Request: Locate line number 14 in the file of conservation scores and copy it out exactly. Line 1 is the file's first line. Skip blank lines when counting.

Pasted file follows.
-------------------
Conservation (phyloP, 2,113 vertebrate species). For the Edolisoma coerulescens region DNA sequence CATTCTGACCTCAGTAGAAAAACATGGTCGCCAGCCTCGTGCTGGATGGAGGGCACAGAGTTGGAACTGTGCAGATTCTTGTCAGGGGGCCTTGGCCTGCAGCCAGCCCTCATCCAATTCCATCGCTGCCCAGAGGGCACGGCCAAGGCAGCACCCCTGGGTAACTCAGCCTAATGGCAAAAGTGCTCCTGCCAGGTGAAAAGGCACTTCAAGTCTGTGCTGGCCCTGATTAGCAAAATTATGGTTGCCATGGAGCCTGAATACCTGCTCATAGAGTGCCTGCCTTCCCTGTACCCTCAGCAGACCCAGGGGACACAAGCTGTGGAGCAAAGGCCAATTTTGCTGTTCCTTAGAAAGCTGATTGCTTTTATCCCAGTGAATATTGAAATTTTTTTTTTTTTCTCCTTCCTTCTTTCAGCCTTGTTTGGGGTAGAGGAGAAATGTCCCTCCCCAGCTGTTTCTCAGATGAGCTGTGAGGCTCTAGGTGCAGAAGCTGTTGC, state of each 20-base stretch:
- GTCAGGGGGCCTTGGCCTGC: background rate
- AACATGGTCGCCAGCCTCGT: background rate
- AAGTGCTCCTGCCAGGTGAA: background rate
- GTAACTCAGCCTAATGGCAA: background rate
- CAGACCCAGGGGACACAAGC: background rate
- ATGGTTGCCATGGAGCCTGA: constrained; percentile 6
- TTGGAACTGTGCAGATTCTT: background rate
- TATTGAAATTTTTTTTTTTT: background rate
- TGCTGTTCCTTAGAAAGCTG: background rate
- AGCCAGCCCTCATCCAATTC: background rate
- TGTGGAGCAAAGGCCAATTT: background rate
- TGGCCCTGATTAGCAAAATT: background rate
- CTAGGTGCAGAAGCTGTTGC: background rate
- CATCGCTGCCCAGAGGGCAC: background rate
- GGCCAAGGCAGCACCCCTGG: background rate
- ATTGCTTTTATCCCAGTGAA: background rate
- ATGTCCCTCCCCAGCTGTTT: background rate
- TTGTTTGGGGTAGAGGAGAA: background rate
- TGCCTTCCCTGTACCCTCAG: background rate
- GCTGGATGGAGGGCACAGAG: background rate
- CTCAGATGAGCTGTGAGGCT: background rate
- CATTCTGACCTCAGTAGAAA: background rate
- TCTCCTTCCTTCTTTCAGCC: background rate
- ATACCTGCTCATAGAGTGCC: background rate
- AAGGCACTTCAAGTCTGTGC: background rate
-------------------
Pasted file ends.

- CTAGGTGCAGAAGCTGTTGC: background rate